JONATHAN CHAIT AUGUST 2, 2010
The Wall Street Journal's climate editorial this morning is a perfect display of pro-business ideology untethered to even the pretense of support for the free market. According to the Journal, it's not fair to lift the liability cap for oil spills:
As for the Senate, Mr. Reid's new nonclimate energy bill is all about trying to link Republicans to Big Oil. With BP as the corporate villain, Democrats are proposing to lift the $75 million oil spill liability cap for economic damages to infinity. And to do so retroactively on all rig leases.
This is a bad-faith exercise. Mr. Reid knows that Democrats like Mary Landrieu of Louisiana have criticized Democratic proposals to set even a $10 billion cap, while Senate Republicans have proposed giving regulators the power to raise the cap based on specific circumstances. Mr. Reid's proposal is designed to throw a bouquet to the trial bar and undermine any grounds for compromise so Democrats can have an election issue.
The main effect, if it passed, would be to push the small- and mid-sized producers that account for most domestic drilling out of the Gulf, regardless of their safety records. Only the supermajors would be able to afford insurance under the unlimited liability regime.
Okay, let's think this through. The pure free market position is that oil companies should be able to drill wherever they want as long as they're responsible for their own externalities, like cleaning up the cost of oil they spill. The Journal's position is that this is no fair -- not every oil company can afford to clean up the cost of their oil spills! So the government has to subsidize offshore drilling by promising to cover the cost of any cleanup beyond a given size.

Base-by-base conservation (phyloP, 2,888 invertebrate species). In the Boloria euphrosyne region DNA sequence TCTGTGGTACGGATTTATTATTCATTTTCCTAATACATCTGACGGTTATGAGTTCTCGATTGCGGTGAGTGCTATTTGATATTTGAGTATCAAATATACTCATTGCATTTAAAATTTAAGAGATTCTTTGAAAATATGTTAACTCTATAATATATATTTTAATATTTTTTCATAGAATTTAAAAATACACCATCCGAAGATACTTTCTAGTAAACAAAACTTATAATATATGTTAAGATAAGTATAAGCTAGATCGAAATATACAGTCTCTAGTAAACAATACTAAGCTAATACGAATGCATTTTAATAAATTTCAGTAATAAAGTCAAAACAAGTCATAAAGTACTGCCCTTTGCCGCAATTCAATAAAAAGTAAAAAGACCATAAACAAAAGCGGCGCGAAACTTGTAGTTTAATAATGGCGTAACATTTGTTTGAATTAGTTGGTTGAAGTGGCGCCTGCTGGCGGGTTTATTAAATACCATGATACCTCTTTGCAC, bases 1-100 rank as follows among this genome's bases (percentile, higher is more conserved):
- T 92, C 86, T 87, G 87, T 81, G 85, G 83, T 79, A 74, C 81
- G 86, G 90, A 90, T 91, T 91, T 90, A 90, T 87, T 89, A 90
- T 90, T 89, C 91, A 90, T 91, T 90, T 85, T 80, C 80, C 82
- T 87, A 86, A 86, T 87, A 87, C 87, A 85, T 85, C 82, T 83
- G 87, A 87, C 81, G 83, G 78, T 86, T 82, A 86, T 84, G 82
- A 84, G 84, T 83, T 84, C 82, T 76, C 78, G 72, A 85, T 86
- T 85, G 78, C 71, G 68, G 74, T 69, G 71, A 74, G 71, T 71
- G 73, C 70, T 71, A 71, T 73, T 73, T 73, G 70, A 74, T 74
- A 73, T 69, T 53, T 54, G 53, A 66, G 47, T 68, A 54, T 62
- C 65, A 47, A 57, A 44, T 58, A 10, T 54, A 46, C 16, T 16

The justification for this corporate subsidy is that even oil firms with great safety records won't be able to afford the insurance. But why not? If they have great safety records,then insurance companies ought to be willing to cover them at some price, right? And that price ought to reflect the likelihood and size of a potential spill. In other words, the free market seems capable of determining the risk level and putting a price on it. And if insurance companies won't cover that risk at a price small oil firms can afford, that means the risk is too high.
That is, if you think the market works. The Journal sees this as a market failure requiring government intervention.